Corporate ski tips # 4 - avoiding ski accidents

There is nothing better than meeting up with friends next to a beer and an open fire and recounting the near death fall of a colleague that resulted in nothing more than a broken pole, a grazed elbow and an early finish.

Ski and snowboard falls become folklore and help to cement memories of certain trips and people in minds. They also help to remind us that what we do is inherently risky and that the challenge almost always results in a satisfying day of achievement in what is for most a very unfamiliar environment. There is actually so much that can go wrong both physically and in terms of equipment failure in extremely hostile environments that is it is surprising that at the end of the week there are still lift queues. Innsbruck university teaching hospital has for many years run surveys of A&E visitors to deduce what happened, when and how. Suffice it to say, the rightly named 'capital of the Alps' has a good few customers through their doors and their rooftop heli-port each winter including competitors injured in races. It is always chilling to pass the Innsbruck hospital after the Kitzbuhel Hahnenkamm race week where comatose racers are treated. There are a number of things that are out a skiers / snowboarders control and they are often out of control skiers or snowboarders.

This is entirely anecdotal but my experience is that early in the season during the autumn glacier skiing season there can be a really worrying vibe that can be felt on the glaciers. I remember a few seasons back when the flattish, wide slopes of the Stubai Glacier were swarming with out of control skiers who had put on their gear for the first time of the season and were skiing and snowboarding well beyond the physical capabilities and (at that stage of their winter season) their residual ability - residual as it was likely that they were better than they were skiing / snowboarding but not on their first day back. Early, early season is one to enjoy but look over your shoulder often. Of course someone has to be out of condition or form and that can also be you - take it easy the first days and get back to where you were before the summer arrived.

Home run accidents - Statistically fatigue and general conditioning also play a significant part in the occurrence of accidents. At the end of the day, even more so the last run of the day then almost everyone is more fatigued than they would be at the start of the day and they are also hell-bent on getting down to the resort and onto an apres ski stool. No matter what the skill level, strength plays a considerable role in getting down the mountain on skis or snowboard. Crowded slopes, tired if not exhausted, high volumes and potentially narrow sections - no risk assessment needed - doom looms!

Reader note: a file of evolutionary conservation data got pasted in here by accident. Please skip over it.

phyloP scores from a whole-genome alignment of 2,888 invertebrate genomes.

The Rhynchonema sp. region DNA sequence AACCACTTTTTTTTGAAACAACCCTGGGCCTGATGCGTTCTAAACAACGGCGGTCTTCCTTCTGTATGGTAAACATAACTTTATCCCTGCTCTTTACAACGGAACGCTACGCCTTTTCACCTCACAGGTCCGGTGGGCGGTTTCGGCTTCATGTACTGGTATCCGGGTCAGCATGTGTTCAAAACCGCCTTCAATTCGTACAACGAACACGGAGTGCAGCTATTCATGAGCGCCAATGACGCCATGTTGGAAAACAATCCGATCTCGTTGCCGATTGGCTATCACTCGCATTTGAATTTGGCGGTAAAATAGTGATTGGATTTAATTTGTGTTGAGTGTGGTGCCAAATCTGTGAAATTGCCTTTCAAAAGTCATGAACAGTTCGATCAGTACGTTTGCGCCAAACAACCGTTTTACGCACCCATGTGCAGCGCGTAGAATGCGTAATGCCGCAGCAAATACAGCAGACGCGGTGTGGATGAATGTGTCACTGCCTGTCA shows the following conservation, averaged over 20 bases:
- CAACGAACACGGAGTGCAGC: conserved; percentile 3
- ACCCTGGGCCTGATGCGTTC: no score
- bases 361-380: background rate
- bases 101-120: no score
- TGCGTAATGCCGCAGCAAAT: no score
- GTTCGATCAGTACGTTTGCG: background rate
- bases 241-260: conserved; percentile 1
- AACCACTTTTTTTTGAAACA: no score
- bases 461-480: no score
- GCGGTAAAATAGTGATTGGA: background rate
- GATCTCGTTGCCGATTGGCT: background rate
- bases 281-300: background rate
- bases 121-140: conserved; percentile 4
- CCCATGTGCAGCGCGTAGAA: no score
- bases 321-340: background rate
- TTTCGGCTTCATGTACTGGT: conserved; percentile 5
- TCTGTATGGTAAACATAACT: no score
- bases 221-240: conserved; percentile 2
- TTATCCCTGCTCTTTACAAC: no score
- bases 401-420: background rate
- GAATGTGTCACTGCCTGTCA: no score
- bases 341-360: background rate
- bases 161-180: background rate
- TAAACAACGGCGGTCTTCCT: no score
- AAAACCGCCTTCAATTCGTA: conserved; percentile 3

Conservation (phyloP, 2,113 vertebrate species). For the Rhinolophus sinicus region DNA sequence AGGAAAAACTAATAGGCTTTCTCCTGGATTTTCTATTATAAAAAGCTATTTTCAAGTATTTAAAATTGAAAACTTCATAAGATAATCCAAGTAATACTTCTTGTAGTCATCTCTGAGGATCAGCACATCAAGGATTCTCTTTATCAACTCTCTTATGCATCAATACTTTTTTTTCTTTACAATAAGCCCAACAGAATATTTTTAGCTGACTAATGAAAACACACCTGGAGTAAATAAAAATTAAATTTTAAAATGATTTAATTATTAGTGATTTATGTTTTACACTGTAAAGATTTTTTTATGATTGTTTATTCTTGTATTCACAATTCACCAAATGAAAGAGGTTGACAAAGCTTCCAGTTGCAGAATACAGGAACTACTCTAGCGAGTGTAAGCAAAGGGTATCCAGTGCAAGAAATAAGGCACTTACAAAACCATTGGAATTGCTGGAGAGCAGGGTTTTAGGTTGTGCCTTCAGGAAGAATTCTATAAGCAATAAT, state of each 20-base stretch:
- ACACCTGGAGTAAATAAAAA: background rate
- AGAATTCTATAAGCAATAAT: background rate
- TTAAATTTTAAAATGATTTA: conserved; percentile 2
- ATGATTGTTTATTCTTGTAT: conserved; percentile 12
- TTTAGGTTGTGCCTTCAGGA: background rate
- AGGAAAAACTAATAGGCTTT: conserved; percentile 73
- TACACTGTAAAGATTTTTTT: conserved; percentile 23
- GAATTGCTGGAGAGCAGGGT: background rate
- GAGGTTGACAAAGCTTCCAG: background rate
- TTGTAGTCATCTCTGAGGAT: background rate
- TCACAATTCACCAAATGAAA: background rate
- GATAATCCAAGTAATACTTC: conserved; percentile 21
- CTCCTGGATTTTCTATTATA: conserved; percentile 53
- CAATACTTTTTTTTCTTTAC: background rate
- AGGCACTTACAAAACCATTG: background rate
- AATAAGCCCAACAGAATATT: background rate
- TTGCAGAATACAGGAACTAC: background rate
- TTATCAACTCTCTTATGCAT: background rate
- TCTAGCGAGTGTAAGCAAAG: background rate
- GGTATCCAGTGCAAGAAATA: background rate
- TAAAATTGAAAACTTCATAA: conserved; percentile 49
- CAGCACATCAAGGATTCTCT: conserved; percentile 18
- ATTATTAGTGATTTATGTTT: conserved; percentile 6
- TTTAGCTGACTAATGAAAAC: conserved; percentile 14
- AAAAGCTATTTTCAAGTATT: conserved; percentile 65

Fear the blues - whilst the piste map doesn't lie, black is in normal circumstances steeper than red or blue or green although an Austrian wouldn't know what you are talking about when mentioning green pistes - August maybe? The likelihood of a serious injury cannot be deduced from a piste map. Whilst steep can induce trepidation, a loss of technique and subsequent control, gentle pistes can also feel welcoming and unthreatening. Anecdotally I know of a handful of terrible accidents and each of them has happened on terrain that was several rungs below the ability of the victim. The issue with a flattish slope is that good skiers and snowboarders will carry some speed. It is unusual for a good skier / snowboarder to fall on this terrain but when they catch an edge, lose concentration or get caught up in a wreck then the terrain is far from forgiving. Think crumple zones in cars - rapid deceleration in a crash situation is far from optimal and is designed out of vehicles as much as possible. And whilst there are exceptions, falls on steep slopes don't involve a serious deceleration (unless something stationary is collided with). Egos can be bruised and nerves excited with a fall on a steep slope but consider the Moto GP rider who slides off the track at massive speed - no sudden deceleration and as bizarre a sight as it is, the first they do is try to re-mount their vehicle. So whilst it isn't advisable to opt for a stack on a black, then an innocent tumble on a blue can be far serious and gruesome.

Equipment failure - faulty equipment that lets you down need not be confined to wrongly adjusted bindings. Poorly serviced skis can be a real hazard as can badly fitted boot - both resulting is serious performance loss and elevated levels of risk. The wrong eye wear can make the skier or snowboarder blind whilst flapping clothing or rucksack straps can see you making a download loop of the chair lift. And fear the ski tech who has a bottle of beer mid-morning next to his waxing bench!

Accident avoidance - don't assume a blue is safe whilst a black is dangerous, arrive reasonably fit, adjust expectations for the first few days to equate to condition and residual performance level and try and make your resort-bound descent just after the piste groomers have climbed past and before the ski patrol sets out!

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